A major economic document released recently by China’s central government has made meaningful reference to agriculture. The document, known as Document No.1, outlines several ways to develop what it terms a “modern agriculture.”
Tools instrumental to achieving this goal include plans to rev up China’s soybean production as well as endeavors to tap into smart and digital agriculture.
Experts interpret the document’s highlight of agriculture as a sign of a shifting focus from a quantitative growth model to one more focused on raising the quality of crops.
Take soybean for example. In an interview with Economic Daily, Yin Ruifeng, an information analyst with the Ministry of Agriculture and Rural Affairs, said over the past few years net profits of soybean output per mu (1 hectare equals 15 mu) in China have been eclipsed by those for rice and corn.
Predictably, in years to come, China will remain a country where its arable land supply is small in proportion to its huge population. Observers agree that only through technological upgrade can we hope to raise the output and quality of domestically grown soybeans.
Indeed, better growing and harvesting techniques and the enabling technology of artificial intelligence are playing an increasingly augmented role in changing the face of agriculture.
Initial progress is exhilarating. Since the top leadership floated the concept of “digital countryside” in a document in 2018, a growing number of China’s farmers have taken to selling their produce online and seeing their income considerably boosted as a result.
Together, they raked in 300 billion yuan (US$44.8 billion) in online sales in the same year. Embracing the Internet and e-commerce is just one facet of how the seeds of a digital revolution sweeping urban China are gradually being sown and bearing fruit in the countryside.
Changes effected by hardcore technologies like robotics, mobile Internet of Things and deep learning are even more profound, so much so that Liao Xiyuan, an official in charge of education affairs with the Ministry of Agriculture and Rural Affairs, has told journalists that technology lies at the base of efforts to modernize China’s agriculture.
My own reasons for welcoming a bigger role of technology in agriculture are from a demographic standpoint. As many young farmers migrate to cities, the rural sector will have to find better ways to sustain quality growth.
Concentration of arable land will likely lead to wider adoption of industrialized farming methods. This, in turn, creates the conditions for mainstreaming technologies once thought ahead of their time. Years ago, nobody perhaps envisioned the scenario where farmers will one day operate consumer-grade drones to inspect their crops. But now it is fast becoming a reality.
Part of the reason that drone makers like XAG have deployed their equipment to farming is that this is a market where the industrial leader DJI has yet to dominate. In other words, a blue-sea market beckons. XAG has been designing and building drones for user-defined scenarios including, but not restricted to, plant protection and harvesting.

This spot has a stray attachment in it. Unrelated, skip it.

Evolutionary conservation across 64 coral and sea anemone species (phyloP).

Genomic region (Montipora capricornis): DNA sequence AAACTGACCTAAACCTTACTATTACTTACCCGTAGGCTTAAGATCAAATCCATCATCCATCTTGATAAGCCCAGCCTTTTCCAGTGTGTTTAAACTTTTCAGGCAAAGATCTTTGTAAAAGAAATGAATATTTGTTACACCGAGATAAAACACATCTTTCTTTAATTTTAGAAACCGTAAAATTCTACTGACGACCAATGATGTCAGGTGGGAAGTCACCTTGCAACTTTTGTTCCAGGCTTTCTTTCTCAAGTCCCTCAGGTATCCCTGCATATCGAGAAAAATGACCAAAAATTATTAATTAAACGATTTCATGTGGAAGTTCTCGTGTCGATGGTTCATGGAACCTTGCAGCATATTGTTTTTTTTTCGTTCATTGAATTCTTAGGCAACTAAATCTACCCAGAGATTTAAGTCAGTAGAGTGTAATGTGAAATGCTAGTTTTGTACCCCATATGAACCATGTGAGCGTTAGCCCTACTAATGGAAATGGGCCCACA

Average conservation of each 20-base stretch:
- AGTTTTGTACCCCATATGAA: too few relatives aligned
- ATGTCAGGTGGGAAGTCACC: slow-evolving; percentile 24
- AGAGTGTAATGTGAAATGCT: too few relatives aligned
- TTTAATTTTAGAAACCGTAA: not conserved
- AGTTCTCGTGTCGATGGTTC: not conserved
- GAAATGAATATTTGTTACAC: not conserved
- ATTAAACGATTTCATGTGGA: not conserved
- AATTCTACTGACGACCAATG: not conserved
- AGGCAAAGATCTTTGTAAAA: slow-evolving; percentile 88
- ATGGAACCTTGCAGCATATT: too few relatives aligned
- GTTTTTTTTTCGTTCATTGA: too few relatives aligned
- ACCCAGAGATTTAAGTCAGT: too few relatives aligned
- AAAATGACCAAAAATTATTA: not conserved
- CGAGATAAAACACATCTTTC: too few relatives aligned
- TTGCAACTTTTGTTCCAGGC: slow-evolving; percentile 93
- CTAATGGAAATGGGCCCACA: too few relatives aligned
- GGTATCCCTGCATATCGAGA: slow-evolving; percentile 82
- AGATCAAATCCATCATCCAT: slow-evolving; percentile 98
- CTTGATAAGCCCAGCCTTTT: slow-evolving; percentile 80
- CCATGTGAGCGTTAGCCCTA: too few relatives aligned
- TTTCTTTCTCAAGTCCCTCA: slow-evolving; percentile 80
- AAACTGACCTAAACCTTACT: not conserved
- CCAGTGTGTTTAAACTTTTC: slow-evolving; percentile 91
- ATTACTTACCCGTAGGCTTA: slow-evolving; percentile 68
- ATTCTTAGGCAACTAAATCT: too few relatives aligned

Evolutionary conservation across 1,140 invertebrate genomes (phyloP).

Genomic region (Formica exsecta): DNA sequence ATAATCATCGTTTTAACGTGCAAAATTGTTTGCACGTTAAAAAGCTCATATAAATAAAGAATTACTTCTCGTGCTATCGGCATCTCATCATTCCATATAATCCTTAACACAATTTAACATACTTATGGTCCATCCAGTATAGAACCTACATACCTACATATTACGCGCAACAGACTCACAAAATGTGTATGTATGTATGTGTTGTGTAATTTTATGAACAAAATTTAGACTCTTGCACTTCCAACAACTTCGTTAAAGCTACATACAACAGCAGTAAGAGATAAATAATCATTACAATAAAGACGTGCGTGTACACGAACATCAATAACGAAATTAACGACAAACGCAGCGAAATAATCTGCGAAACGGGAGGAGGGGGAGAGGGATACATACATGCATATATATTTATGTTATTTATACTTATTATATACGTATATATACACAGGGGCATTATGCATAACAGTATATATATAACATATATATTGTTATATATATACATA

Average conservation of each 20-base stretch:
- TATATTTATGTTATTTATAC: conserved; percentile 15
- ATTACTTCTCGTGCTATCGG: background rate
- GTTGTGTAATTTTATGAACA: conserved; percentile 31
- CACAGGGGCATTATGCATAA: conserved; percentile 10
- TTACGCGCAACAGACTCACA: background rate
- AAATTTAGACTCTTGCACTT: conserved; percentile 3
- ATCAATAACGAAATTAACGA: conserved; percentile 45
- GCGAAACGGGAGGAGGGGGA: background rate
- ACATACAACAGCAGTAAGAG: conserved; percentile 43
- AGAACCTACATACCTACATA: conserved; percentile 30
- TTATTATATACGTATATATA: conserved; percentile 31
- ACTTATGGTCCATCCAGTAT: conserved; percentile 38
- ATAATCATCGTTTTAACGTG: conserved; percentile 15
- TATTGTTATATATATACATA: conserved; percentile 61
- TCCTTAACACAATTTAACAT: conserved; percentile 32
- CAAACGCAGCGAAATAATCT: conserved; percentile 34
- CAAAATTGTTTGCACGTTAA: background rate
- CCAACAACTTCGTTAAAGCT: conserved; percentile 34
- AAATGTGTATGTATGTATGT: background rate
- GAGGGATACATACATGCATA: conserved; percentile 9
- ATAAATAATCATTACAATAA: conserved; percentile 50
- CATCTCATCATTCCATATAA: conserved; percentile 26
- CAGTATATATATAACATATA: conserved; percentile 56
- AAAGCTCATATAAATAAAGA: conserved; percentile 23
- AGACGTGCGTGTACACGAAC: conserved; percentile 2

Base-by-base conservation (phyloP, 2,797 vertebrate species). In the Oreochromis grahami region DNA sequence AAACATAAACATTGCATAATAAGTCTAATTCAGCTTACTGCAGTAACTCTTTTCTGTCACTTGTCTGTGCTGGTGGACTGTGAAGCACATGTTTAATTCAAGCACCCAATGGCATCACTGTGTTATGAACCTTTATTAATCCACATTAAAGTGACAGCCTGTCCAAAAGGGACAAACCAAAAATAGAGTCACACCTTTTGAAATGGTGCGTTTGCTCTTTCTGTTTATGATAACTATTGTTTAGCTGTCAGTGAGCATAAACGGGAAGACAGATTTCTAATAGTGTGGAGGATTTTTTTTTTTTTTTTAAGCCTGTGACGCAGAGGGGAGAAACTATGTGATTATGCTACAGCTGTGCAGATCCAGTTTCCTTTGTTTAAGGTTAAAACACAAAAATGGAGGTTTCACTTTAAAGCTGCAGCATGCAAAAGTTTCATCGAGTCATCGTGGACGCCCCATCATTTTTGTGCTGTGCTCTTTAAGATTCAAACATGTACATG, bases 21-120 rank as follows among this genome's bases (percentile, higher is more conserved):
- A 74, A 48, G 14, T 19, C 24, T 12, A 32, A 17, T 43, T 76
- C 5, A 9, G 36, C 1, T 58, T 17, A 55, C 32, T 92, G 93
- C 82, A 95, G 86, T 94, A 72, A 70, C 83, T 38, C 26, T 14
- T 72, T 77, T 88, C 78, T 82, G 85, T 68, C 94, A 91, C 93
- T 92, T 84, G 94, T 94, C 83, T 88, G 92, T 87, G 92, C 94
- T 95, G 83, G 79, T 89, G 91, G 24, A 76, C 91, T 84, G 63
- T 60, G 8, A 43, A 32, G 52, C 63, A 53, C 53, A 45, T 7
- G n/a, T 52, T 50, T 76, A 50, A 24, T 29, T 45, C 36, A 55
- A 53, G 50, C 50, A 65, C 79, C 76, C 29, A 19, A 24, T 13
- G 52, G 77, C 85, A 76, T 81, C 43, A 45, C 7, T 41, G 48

New professional farmers
It was reported that 450,000 hectares of cotton fields in Xinjiang Uygur Autonomous Region received defoliating sprays from XAG drones last fall, in a major campaign that amounted to tremendous savings in human labor and machinery costs.
A more advanced application of drones in the future will be taking photos of crops and transmitting data to a cloud server for pest control analysis. On the next mission, drones will be able to load less pesticide and aim more accurately, “knowing” which plants to target.
The exciting trend is that more and more young people are taking the plunge into agriculture, leveraging their know-how and skill sets to redefine farming.
A People’s Daily frontpage article on February 27 told the tale of how Chen Suchao, a second-generation farmer in Cixi, a city in Zhejiang Province, took to farming in 2015 right after graduation from college, and learned to supply his flower farm with seedlings, fertilizer, soil peat and pots bought online.
Defying popular expectations, his business was profitable the year it began. Better still, Chen said profits accounted for half of the 2 million yuan in sales his farm logged in the past year.
According to the local agricultural authority, he is one of the 1,000-plus “new” professional farmers in Cixi, among whom three-tenths have a college degree or above. As Chen’s story has exemplified, the deeper involvement of the younger generation in agricultural technology, or AgTech, coupled with their choice to earn their bread from farming, have underscored the huge economic potential of agriculture.
What’s more, the image of agriculture being reborn in the tech era as something cool, fancy, trendy and fun will also add to the luster of the industry. For a long time, the perception of agriculture as a backward, stigmatized industry has held it back as a desirable occupation.
But technology promises to change that by brightening the career prospects for young farmers and by making farming a respectable profession again.